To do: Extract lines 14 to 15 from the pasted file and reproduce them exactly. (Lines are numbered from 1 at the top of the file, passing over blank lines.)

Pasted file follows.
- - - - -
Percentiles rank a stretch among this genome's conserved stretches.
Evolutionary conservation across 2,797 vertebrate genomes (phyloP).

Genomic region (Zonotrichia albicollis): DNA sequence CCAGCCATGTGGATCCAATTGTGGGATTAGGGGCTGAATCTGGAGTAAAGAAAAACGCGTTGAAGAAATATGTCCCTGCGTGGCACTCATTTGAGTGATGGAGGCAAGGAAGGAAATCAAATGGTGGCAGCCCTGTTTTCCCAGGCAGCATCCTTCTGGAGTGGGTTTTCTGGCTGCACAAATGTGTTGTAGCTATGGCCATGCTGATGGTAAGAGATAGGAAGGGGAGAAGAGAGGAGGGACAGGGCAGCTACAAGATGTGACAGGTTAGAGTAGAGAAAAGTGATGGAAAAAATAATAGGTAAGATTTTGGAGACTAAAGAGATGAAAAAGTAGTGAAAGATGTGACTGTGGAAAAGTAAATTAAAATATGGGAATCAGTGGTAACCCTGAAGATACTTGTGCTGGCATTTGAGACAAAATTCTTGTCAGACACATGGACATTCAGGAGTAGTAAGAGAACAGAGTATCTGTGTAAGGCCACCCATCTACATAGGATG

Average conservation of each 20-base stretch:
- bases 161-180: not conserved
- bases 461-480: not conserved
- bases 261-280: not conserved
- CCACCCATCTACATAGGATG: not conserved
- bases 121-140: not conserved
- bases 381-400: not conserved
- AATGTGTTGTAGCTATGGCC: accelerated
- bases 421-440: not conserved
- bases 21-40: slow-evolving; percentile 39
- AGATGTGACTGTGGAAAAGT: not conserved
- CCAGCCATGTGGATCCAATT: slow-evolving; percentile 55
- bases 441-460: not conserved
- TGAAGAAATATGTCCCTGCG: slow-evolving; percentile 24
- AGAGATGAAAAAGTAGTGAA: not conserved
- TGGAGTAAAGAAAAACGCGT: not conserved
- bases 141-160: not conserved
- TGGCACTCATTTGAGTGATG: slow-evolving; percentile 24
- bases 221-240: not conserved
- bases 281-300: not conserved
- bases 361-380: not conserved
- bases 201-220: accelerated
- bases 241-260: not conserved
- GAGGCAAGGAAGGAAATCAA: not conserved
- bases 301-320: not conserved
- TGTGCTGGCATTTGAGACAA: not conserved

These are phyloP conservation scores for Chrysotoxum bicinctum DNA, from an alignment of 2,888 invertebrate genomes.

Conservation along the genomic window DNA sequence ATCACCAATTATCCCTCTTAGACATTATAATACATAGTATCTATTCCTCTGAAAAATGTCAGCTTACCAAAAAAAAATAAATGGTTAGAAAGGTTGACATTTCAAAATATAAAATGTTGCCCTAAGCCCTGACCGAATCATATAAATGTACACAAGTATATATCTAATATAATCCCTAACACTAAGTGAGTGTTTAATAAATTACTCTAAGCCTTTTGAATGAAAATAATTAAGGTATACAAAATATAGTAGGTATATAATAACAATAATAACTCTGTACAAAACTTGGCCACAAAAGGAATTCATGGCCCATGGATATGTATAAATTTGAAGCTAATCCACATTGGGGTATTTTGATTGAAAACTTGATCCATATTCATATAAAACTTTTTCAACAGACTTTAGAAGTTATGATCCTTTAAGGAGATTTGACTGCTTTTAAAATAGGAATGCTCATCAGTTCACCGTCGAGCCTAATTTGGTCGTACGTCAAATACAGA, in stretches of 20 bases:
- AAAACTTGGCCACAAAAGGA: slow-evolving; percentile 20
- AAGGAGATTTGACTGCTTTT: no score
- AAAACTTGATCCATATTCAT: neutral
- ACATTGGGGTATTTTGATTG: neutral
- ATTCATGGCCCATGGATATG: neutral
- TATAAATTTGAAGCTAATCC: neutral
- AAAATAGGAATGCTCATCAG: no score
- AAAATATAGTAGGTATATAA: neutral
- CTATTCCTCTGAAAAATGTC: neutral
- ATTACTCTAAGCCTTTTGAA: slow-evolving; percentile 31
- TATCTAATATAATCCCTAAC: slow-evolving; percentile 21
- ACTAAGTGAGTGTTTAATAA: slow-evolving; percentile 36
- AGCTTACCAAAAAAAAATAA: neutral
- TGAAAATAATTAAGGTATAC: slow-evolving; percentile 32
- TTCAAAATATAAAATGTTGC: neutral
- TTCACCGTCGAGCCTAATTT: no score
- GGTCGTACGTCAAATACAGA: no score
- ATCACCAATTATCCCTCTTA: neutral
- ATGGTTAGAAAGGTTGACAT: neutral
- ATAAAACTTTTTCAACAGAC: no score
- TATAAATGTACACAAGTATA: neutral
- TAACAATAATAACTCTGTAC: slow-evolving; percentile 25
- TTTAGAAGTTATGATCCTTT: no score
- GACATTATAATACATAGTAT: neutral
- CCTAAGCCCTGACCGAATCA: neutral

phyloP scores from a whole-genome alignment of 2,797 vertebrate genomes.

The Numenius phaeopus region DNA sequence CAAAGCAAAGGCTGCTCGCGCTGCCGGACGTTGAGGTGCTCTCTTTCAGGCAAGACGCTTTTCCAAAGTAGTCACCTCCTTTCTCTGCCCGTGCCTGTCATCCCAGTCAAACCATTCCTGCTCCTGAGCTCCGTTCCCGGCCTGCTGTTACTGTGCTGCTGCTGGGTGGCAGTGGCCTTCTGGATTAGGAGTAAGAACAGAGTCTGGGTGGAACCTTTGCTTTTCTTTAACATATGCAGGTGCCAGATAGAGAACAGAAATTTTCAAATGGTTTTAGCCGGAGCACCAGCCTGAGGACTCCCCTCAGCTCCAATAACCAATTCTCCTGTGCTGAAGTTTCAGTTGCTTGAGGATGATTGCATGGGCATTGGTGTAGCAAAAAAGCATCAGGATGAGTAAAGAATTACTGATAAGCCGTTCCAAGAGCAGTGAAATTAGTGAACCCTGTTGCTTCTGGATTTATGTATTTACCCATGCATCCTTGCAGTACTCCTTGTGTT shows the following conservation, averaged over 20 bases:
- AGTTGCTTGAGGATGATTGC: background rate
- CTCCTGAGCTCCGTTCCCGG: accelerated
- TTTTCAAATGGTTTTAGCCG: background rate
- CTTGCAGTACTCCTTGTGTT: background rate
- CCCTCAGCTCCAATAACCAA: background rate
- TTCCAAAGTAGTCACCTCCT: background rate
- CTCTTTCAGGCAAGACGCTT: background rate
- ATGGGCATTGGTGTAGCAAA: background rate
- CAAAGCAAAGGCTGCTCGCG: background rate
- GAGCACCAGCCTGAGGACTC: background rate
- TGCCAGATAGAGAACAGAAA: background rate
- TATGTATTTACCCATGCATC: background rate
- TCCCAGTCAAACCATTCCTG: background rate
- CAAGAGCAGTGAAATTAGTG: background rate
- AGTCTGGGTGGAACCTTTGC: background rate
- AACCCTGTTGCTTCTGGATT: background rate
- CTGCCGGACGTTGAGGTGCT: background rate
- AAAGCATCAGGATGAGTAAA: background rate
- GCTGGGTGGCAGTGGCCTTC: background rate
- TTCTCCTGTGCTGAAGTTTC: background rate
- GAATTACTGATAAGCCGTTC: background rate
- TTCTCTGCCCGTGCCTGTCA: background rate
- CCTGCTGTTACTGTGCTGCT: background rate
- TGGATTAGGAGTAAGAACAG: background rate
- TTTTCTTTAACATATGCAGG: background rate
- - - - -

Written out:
- AGATGTGACTGTGGAAAAGT: not conserved
- CCAGCCATGTGGATCCAATT: slow-evolving; percentile 55